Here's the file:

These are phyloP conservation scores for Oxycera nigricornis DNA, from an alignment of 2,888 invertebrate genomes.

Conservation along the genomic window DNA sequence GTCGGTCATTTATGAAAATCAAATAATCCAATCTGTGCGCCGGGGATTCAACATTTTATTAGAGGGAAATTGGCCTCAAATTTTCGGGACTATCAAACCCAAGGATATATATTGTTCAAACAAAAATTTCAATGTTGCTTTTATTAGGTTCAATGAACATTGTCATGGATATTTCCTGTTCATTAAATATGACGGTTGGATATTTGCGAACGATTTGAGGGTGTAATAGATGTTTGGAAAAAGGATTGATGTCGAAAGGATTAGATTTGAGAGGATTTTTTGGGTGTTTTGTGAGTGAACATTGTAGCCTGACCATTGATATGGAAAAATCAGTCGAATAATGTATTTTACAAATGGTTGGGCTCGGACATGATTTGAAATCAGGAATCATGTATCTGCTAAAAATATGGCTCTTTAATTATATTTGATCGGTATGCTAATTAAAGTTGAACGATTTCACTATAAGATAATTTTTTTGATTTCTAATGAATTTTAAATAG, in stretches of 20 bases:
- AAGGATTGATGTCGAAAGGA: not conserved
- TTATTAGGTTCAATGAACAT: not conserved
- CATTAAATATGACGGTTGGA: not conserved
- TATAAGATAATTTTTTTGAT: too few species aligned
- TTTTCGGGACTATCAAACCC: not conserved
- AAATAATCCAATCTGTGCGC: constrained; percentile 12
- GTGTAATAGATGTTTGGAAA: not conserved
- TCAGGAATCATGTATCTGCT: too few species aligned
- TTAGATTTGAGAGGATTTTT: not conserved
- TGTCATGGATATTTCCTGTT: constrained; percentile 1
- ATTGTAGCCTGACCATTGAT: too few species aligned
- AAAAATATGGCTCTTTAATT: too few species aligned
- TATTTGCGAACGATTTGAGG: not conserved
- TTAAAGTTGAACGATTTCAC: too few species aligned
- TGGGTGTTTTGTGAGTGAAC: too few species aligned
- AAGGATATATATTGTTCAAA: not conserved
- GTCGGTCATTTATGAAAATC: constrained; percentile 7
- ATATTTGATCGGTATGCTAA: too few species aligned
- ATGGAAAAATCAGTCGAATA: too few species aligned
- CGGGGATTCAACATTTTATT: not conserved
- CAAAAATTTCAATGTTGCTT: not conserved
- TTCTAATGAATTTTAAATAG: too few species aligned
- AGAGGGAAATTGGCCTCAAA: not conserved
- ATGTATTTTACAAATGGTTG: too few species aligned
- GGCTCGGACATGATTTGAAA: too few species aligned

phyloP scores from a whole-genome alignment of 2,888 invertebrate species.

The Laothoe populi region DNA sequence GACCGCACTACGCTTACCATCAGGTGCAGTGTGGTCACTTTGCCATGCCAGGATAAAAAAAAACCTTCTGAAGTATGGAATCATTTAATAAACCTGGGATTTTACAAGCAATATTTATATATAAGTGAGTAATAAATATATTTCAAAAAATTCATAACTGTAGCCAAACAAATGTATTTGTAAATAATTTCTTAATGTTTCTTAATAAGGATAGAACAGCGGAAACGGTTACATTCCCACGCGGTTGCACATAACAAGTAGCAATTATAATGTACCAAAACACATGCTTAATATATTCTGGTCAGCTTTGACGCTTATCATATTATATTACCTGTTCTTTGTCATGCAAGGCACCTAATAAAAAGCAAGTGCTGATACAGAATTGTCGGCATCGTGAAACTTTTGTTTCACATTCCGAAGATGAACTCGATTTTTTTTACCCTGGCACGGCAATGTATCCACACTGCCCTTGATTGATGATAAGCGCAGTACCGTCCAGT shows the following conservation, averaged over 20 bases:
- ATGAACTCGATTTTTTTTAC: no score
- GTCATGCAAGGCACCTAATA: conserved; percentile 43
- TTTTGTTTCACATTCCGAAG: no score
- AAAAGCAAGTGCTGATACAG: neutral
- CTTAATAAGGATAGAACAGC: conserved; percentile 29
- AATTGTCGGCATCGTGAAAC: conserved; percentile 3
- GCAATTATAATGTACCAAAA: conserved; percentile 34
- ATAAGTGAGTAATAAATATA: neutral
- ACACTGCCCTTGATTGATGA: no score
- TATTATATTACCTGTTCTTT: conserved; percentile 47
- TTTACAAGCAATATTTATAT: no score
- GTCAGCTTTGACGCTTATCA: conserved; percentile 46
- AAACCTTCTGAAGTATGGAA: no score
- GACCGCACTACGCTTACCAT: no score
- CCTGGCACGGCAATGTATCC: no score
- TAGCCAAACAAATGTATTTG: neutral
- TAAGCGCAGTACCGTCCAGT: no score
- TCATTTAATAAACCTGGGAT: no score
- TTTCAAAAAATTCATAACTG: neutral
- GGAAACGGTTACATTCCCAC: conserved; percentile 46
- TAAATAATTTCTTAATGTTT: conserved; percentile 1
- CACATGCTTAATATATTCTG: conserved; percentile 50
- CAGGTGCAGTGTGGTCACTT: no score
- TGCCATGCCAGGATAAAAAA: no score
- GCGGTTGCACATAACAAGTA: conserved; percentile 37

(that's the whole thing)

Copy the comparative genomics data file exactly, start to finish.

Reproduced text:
These are phyloP conservation scores for Oxycera nigricornis DNA, from an alignment of 2,888 invertebrate genomes.

Conservation along the genomic window DNA sequence GTCGGTCATTTATGAAAATCAAATAATCCAATCTGTGCGCCGGGGATTCAACATTTTATTAGAGGGAAATTGGCCTCAAATTTTCGGGACTATCAAACCCAAGGATATATATTGTTCAAACAAAAATTTCAATGTTGCTTTTATTAGGTTCAATGAACATTGTCATGGATATTTCCTGTTCATTAAATATGACGGTTGGATATTTGCGAACGATTTGAGGGTGTAATAGATGTTTGGAAAAAGGATTGATGTCGAAAGGATTAGATTTGAGAGGATTTTTTGGGTGTTTTGTGAGTGAACATTGTAGCCTGACCATTGATATGGAAAAATCAGTCGAATAATGTATTTTACAAATGGTTGGGCTCGGACATGATTTGAAATCAGGAATCATGTATCTGCTAAAAATATGGCTCTTTAATTATATTTGATCGGTATGCTAATTAAAGTTGAACGATTTCACTATAAGATAATTTTTTTGATTTCTAATGAATTTTAAATAG, in stretches of 20 bases:
- AAGGATTGATGTCGAAAGGA: not conserved
- TTATTAGGTTCAATGAACAT: not conserved
- CATTAAATATGACGGTTGGA: not conserved
- TATAAGATAATTTTTTTGAT: too few species aligned
- TTTTCGGGACTATCAAACCC: not conserved
- AAATAATCCAATCTGTGCGC: constrained; percentile 12
- GTGTAATAGATGTTTGGAAA: not conserved
- TCAGGAATCATGTATCTGCT: too few species aligned
- TTAGATTTGAGAGGATTTTT: not conserved
- TGTCATGGATATTTCCTGTT: constrained; percentile 1
- ATTGTAGCCTGACCATTGAT: too few species aligned
- AAAAATATGGCTCTTTAATT: too few species aligned
- TATTTGCGAACGATTTGAGG: not conserved
- TTAAAGTTGAACGATTTCAC: too few species aligned
- TGGGTGTTTTGTGAGTGAAC: too few species aligned
- AAGGATATATATTGTTCAAA: not conserved
- GTCGGTCATTTATGAAAATC: constrained; percentile 7
- ATATTTGATCGGTATGCTAA: too few species aligned
- ATGGAAAAATCAGTCGAATA: too few species aligned
- CGGGGATTCAACATTTTATT: not conserved
- CAAAAATTTCAATGTTGCTT: not conserved
- TTCTAATGAATTTTAAATAG: too few species aligned
- AGAGGGAAATTGGCCTCAAA: not conserved
- ATGTATTTTACAAATGGTTG: too few species aligned
- GGCTCGGACATGATTTGAAA: too few species aligned

phyloP scores from a whole-genome alignment of 2,888 invertebrate species.

The Laothoe populi region DNA sequence GACCGCACTACGCTTACCATCAGGTGCAGTGTGGTCACTTTGCCATGCCAGGATAAAAAAAAACCTTCTGAAGTATGGAATCATTTAATAAACCTGGGATTTTACAAGCAATATTTATATATAAGTGAGTAATAAATATATTTCAAAAAATTCATAACTGTAGCCAAACAAATGTATTTGTAAATAATTTCTTAATGTTTCTTAATAAGGATAGAACAGCGGAAACGGTTACATTCCCACGCGGTTGCACATAACAAGTAGCAATTATAATGTACCAAAACACATGCTTAATATATTCTGGTCAGCTTTGACGCTTATCATATTATATTACCTGTTCTTTGTCATGCAAGGCACCTAATAAAAAGCAAGTGCTGATACAGAATTGTCGGCATCGTGAAACTTTTGTTTCACATTCCGAAGATGAACTCGATTTTTTTTACCCTGGCACGGCAATGTATCCACACTGCCCTTGATTGATGATAAGCGCAGTACCGTCCAGT shows the following conservation, averaged over 20 bases:
- ATGAACTCGATTTTTTTTAC: no score
- GTCATGCAAGGCACCTAATA: conserved; percentile 43
- TTTTGTTTCACATTCCGAAG: no score
- AAAAGCAAGTGCTGATACAG: neutral
- CTTAATAAGGATAGAACAGC: conserved; percentile 29
- AATTGTCGGCATCGTGAAAC: conserved; percentile 3
- GCAATTATAATGTACCAAAA: conserved; percentile 34
- ATAAGTGAGTAATAAATATA: neutral
- ACACTGCCCTTGATTGATGA: no score
- TATTATATTACCTGTTCTTT: conserved; percentile 47
- TTTACAAGCAATATTTATAT: no score
- GTCAGCTTTGACGCTTATCA: conserved; percentile 46
- AAACCTTCTGAAGTATGGAA: no score
- GACCGCACTACGCTTACCAT: no score
- CCTGGCACGGCAATGTATCC: no score
- TAGCCAAACAAATGTATTTG: neutral
- TAAGCGCAGTACCGTCCAGT: no score
- TCATTTAATAAACCTGGGAT: no score
- TTTCAAAAAATTCATAACTG: neutral
- GGAAACGGTTACATTCCCAC: conserved; percentile 46
- TAAATAATTTCTTAATGTTT: conserved; percentile 1
- CACATGCTTAATATATTCTG: conserved; percentile 50
- CAGGTGCAGTGTGGTCACTT: no score
- TGCCATGCCAGGATAAAAAA: no score
- GCGGTTGCACATAACAAGTA: conserved; percentile 37